From Fire Chief Rob Murphy:
The City of Newport will be participating in the Great Oregon Shakeout emergency drill on Thursday, October 15th, at 10:15 A.M.
During the drill, certain city services will briefly be unavailable as staff and the visiting public will be evacuating city buildings.
The purpose of this drill is to give city staff and the public an opportunity to practice evacuation procedures. Even though the Great Oregon Shakeout focuses on earthquakes, evacuation of a building may need to occur for a variety of reasons. Evacuations due to fire, hazardous materials spill, or a police matter, are just a few examples. The goal of city staff is to be able to handle any type of emergency in an effective and efficient manner and drills help accomplish this goal.
All city buildings that typically have citizens in them will have notices posted on the public entry doors and in other areas that the public may frequent, such as reception counters and control desks. The notices will be posted at the opening of business on October 15th.
At 10:00 A.M., the staff and public will be notified that a drill will occur in 15 minutes. At 10:15 A.M., staff and public in a number of city facilities, will be directed to the nearest exit and to an assembly area. Once everyone has been accounted for, business will resume, and the drill will be concluded.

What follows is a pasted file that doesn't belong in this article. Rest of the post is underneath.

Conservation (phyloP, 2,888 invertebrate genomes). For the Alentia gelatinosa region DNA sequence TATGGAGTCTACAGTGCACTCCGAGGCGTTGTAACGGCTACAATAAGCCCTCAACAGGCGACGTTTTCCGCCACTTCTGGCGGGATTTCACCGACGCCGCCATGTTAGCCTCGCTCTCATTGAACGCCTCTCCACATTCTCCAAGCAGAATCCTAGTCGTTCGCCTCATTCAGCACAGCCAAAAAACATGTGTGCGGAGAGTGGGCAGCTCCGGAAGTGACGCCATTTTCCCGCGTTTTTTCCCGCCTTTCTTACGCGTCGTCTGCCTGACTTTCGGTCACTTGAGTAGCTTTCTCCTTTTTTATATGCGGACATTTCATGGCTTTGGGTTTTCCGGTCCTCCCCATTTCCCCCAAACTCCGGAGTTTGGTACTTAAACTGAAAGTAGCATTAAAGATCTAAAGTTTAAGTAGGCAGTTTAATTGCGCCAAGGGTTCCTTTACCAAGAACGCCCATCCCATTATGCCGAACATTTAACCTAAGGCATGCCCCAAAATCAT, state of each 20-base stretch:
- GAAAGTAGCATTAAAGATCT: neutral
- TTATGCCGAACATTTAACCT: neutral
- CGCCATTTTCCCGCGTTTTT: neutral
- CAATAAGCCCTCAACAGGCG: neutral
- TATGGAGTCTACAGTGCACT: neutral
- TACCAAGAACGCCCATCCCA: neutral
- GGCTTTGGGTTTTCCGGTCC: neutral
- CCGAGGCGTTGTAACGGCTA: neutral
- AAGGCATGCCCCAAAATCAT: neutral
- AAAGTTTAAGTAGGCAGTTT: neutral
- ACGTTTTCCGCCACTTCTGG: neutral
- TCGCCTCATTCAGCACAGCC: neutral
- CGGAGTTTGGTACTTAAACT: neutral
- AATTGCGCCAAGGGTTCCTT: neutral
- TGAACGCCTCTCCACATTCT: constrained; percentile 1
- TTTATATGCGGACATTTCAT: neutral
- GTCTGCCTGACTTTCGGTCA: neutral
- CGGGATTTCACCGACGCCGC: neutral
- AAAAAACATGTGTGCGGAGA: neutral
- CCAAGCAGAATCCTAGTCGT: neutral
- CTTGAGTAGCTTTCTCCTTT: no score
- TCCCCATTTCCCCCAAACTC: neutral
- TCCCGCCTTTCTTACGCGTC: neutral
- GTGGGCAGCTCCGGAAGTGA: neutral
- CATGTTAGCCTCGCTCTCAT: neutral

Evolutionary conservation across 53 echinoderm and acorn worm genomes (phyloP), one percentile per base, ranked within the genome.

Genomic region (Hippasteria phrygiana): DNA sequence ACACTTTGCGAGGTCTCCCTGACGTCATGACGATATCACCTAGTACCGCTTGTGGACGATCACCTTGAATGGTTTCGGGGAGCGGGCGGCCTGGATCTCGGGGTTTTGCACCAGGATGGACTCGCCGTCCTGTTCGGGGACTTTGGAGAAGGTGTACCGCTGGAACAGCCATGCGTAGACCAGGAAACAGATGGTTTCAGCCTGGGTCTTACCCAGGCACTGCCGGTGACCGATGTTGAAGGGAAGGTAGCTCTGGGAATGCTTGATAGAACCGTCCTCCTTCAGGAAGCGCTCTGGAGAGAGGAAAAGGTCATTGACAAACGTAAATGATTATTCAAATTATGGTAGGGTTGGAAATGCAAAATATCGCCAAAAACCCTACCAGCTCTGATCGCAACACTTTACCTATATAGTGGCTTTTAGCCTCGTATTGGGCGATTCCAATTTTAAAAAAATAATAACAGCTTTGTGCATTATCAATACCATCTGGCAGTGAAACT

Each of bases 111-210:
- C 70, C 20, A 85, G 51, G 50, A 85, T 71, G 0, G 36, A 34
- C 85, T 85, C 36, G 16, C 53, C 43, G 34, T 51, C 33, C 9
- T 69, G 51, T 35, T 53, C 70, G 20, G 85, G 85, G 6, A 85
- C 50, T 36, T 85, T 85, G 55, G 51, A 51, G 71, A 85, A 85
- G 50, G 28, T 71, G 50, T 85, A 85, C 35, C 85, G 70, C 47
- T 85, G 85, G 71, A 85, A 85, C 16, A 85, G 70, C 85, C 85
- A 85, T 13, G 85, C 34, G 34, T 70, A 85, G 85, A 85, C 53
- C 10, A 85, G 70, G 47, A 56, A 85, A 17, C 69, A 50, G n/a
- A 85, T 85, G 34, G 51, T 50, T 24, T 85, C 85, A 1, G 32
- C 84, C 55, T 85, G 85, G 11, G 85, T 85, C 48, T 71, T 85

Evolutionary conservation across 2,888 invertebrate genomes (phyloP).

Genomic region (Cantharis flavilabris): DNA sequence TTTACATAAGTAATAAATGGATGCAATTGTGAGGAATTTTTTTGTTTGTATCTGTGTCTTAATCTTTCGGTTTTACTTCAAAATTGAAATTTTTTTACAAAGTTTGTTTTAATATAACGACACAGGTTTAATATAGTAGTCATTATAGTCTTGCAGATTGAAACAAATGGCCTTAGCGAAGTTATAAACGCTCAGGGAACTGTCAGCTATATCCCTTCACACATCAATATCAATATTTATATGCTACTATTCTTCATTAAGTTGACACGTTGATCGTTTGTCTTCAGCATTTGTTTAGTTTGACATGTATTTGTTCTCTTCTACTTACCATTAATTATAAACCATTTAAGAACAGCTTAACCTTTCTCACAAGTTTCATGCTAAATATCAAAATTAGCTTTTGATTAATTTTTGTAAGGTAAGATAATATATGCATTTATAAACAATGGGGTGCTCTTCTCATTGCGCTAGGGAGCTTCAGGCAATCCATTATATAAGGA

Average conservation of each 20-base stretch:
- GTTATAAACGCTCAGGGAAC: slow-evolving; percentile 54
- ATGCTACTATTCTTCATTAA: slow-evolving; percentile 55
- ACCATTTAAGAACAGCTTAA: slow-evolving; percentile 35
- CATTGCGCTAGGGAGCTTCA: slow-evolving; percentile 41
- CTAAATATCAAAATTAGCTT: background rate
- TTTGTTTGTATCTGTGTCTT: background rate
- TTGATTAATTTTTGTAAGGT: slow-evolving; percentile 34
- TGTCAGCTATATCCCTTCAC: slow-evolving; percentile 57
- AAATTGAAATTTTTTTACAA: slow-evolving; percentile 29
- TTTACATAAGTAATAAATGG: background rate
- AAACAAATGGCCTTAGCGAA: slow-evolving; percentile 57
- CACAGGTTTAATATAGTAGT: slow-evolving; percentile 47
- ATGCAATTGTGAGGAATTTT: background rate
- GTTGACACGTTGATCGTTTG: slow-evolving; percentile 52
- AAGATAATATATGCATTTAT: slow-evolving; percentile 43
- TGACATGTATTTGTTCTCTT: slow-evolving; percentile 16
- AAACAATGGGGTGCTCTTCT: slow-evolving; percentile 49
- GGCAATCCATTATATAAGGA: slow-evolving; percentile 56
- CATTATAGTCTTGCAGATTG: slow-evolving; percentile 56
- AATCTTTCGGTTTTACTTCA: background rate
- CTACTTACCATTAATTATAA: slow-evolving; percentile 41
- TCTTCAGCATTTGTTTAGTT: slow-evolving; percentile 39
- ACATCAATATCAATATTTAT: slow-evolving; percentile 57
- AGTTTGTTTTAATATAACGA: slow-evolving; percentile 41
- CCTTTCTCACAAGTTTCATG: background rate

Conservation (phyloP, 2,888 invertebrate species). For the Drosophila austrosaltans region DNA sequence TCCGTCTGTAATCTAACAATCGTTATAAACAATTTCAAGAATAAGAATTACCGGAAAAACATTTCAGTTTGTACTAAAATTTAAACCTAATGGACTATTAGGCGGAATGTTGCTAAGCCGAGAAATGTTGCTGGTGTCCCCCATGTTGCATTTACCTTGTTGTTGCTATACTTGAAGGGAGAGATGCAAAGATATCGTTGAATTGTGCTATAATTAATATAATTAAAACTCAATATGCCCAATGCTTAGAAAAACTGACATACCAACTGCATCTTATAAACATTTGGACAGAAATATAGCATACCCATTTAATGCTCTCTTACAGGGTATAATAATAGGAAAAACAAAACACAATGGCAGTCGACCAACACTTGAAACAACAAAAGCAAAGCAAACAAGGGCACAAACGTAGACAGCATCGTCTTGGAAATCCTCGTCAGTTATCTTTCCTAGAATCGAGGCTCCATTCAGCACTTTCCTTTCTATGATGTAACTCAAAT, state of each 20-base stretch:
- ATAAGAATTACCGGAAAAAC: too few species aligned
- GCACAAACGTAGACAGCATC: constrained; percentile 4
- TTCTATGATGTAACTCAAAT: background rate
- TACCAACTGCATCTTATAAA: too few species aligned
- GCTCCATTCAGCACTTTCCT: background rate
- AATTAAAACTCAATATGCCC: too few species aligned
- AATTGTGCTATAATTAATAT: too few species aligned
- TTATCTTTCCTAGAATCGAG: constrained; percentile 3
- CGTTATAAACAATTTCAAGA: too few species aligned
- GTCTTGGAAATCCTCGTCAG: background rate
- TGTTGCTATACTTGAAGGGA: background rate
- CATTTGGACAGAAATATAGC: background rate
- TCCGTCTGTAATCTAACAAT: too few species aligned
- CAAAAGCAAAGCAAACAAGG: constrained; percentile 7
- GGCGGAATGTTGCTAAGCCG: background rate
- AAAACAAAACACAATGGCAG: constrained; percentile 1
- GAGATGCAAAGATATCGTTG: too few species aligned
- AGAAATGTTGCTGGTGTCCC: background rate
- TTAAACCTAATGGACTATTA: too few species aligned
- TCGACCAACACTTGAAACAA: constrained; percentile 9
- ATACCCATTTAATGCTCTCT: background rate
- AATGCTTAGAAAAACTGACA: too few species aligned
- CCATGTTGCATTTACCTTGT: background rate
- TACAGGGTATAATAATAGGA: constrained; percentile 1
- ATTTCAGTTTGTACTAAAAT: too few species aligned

The city is asking for the public’s cooperation in making this drill a success. If you are in a city building at 10:15 A.M. on October 15, you will be required to evacuate the building as requested by city staff. Various city facilities will also have displays of emergency “Go-Kits.” This is a great opportunity to see what should be included in a “Go-Kit,” so that you can make sure that your kit is adequately supplied and ready to go in the event of a disaster.
Questions may be directed to Rob Murphy, Fire Chief, at 541.265.9461 or by email: R.Murphy@NewportOregon.Gov
After careful study and consultation with state regulatory agencies, Georgia Pacific has determined that declining water levels at Olalla Lake have created a substantial public safety hazard at the reservoir. In particular, the earthen slopes leading to the water have become too steep for visitors to safely walk on.
Effective sundown today, Oct. 8, Georgia Pacific is suspending public access to the reservoir until the water rises to a safe level for visitors. The access gate will be locked 24 hours a day, a no trespassing sign will be posted and only authorized personnel will be allowed to enter the reservoir area.
GP will notify the public when access is restored. But it’ll take a lot of water – maybe even a rain-heavy winter – to make that happen. And the long range weather forecast doesn’t look good due to the presence of a very strong El Nino offshore.